Article 109 of the Charter of the United Nations requires that the agenda of the 1955 General Assembly contain a proposal for the establishment of a General Conference to review the present Charter'. A Senate Commission was chosen in September, 1953, to study proposals for revision. Secretary of State John Foster Dulles, announcing in August, 1953, that the United States favors holding the conference, said that if we are to have real security we must do those things which U.... are necessary to put international intercourse on a friendly and nonfriction basis." There were "serious inadequacies" in the Charter which required alteration, he said, one of which arose out of a disregard for the fact that, in the long run, world order depended upon law and justice. He pointed out that the General Assembly has made "but little progress" in codifying international law, and that the 1955 conference, which "... will be comparable in its importance to the original San Francisco Conference..." will provide " .... a conspicuous opportunity for which the lawyers of America should be prepared." Mr. Dulles has thus invited the cooperation of American lawyers in implementing present American policy to strengthen the United Nations.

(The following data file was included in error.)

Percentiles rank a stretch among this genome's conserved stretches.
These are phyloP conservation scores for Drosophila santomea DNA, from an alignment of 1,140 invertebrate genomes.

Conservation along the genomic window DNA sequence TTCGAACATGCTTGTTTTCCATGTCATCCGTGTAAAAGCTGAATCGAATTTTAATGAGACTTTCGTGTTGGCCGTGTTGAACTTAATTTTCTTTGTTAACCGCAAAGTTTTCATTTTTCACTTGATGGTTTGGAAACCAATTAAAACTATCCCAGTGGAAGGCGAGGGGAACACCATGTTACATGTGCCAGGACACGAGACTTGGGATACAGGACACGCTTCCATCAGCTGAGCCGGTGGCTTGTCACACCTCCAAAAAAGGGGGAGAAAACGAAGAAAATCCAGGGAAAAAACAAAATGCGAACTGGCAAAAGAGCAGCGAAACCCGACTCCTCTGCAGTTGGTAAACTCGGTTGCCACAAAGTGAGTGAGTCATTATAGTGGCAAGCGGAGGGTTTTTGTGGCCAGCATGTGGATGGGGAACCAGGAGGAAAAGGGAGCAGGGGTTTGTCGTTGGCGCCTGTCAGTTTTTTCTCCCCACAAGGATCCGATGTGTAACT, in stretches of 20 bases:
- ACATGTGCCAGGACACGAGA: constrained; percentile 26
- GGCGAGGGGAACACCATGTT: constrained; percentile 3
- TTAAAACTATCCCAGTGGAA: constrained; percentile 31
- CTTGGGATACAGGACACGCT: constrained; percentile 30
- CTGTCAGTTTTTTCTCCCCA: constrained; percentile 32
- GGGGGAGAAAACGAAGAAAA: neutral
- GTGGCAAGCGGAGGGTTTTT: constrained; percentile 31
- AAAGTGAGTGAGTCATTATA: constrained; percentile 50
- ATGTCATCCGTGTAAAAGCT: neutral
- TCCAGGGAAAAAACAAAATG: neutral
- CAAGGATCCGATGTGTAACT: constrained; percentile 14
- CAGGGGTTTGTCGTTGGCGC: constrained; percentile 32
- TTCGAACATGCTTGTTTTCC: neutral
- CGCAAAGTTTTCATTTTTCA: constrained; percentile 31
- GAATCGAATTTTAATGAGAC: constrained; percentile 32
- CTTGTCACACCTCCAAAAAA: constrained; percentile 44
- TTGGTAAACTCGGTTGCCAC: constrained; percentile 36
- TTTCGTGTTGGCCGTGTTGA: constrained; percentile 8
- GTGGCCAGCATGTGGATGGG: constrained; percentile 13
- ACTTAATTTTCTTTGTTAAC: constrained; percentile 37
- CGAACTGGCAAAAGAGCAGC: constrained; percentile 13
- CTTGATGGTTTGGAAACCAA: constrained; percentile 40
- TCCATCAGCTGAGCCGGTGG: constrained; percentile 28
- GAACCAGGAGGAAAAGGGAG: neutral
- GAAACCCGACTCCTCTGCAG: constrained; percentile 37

Willard B. Cowles,
Revision of the United Nations Charter and the Development of the Law,
33 Neb. L. Rev. 35
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